William Monroe Trotter, the most famous of known descendants of Monticello's enslaved families, was the son of Virginia Isaacs and James Monroe Trotter. He graduated magna cum laude from Harvard, which he viewed as the exemplar of “real democracy.” But his world began to contract, as the Jim Crow line moved inexorably up from the south. He gave up a lucrative real estate business to start a newspaper, the Boston Guardian, and raised his voice against the accommodationist principles of Booker T. Washington. In 1905 he and W. E. B. Du Bois took the lead in founding the Niagara Movement, the precursor of the NAACP.
Podcast: William Monroe Trotter Battles 'Birth of a Nation' Trailblazer. Newspaper publisher. Civil rights titan. One of the most influential descendants of Monticello’s enslaved community—and someone who too many people have never heard of.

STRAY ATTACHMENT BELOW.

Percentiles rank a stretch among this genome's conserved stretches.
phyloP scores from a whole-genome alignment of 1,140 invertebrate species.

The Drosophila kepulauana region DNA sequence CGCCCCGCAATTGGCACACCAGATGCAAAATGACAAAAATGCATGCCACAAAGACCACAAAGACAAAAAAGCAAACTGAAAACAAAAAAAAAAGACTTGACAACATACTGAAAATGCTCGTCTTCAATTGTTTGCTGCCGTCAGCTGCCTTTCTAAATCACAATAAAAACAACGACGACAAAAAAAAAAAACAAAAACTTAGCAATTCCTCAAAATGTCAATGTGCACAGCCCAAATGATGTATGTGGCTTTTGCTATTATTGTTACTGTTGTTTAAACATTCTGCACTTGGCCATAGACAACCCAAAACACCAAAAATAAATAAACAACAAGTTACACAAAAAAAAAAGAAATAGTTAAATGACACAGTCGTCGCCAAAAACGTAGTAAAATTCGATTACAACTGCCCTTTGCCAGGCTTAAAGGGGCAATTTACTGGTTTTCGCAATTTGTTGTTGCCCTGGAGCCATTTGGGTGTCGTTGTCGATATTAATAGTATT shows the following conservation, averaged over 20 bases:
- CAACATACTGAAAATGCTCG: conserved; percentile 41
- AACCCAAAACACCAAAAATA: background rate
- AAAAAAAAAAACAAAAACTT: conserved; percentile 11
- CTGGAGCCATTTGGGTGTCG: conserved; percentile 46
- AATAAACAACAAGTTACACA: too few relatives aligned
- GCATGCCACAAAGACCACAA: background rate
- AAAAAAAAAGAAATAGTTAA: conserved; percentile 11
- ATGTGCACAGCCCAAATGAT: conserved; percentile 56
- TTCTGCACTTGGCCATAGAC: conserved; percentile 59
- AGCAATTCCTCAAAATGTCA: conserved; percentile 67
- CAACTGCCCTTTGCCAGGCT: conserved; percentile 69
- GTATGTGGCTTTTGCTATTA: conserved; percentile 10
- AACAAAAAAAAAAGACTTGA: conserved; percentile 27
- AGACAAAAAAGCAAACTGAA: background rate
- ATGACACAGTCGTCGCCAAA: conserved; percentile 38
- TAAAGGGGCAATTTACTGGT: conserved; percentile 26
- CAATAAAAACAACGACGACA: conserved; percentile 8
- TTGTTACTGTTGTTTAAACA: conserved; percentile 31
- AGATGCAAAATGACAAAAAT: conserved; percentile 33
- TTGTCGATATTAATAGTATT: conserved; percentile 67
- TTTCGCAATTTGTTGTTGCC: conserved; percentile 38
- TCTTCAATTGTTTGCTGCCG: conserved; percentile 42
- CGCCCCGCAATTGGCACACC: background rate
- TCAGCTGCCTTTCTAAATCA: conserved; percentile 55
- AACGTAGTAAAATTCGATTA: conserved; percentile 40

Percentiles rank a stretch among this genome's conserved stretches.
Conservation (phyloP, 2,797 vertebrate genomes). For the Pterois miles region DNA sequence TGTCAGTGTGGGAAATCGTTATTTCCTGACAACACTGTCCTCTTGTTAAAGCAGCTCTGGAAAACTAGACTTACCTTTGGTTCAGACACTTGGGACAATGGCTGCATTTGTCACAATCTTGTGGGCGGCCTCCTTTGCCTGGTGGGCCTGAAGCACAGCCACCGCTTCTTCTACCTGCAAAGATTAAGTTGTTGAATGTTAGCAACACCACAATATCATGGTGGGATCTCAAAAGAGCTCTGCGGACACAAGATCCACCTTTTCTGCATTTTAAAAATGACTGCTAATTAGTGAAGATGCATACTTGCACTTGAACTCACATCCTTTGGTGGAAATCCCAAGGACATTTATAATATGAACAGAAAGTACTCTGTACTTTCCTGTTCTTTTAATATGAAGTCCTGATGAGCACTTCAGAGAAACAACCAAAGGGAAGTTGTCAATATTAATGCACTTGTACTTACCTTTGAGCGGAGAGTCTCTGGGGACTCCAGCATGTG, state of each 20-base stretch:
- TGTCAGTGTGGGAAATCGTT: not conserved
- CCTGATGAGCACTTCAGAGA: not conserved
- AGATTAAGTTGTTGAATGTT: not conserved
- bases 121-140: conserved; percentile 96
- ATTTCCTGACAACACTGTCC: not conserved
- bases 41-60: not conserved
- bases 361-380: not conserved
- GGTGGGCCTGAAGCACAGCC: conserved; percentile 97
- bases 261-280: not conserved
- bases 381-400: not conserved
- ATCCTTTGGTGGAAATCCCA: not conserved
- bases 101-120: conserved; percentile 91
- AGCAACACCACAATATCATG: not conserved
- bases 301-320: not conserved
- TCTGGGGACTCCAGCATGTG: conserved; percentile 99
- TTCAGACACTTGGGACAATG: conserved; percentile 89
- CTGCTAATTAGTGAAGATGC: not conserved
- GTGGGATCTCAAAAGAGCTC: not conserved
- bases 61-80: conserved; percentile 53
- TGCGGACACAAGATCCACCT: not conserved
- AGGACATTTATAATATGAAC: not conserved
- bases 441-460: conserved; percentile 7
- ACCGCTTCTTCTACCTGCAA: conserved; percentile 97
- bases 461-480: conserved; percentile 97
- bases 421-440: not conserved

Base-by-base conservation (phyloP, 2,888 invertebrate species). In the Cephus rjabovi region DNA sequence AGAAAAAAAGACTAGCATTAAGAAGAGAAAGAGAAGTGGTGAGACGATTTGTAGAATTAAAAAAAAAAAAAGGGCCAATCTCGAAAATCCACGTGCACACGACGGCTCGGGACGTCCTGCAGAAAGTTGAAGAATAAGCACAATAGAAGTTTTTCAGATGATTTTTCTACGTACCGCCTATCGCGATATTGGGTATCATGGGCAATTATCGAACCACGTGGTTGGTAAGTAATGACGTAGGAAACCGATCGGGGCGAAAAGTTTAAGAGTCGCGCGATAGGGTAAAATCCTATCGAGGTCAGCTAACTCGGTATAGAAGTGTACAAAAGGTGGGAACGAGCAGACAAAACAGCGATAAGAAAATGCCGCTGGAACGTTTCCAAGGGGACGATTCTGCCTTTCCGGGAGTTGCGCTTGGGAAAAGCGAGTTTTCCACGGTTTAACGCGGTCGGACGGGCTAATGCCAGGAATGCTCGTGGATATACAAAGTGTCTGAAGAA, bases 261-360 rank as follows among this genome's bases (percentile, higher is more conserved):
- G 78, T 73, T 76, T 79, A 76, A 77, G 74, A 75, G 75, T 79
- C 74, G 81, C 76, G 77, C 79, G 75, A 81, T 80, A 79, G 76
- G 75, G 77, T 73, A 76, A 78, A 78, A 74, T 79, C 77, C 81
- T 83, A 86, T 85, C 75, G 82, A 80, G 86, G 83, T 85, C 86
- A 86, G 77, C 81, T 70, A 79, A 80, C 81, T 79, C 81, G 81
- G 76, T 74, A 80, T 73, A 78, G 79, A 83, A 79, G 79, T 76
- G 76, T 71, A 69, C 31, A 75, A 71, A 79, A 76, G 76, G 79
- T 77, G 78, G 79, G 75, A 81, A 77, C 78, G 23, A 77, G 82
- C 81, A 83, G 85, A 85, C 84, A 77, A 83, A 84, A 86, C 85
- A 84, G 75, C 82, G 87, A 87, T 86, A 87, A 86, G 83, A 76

In his long, militant and uncompromising fight for "full equality in all things governmental, political, civil and judicial," Trotter presented petitions, led picketing and demonstrations, and confronted presidents in the White House. His last national effort was described at the time as a movement for "the fulfillment of the preamble of the Declaration of Independence."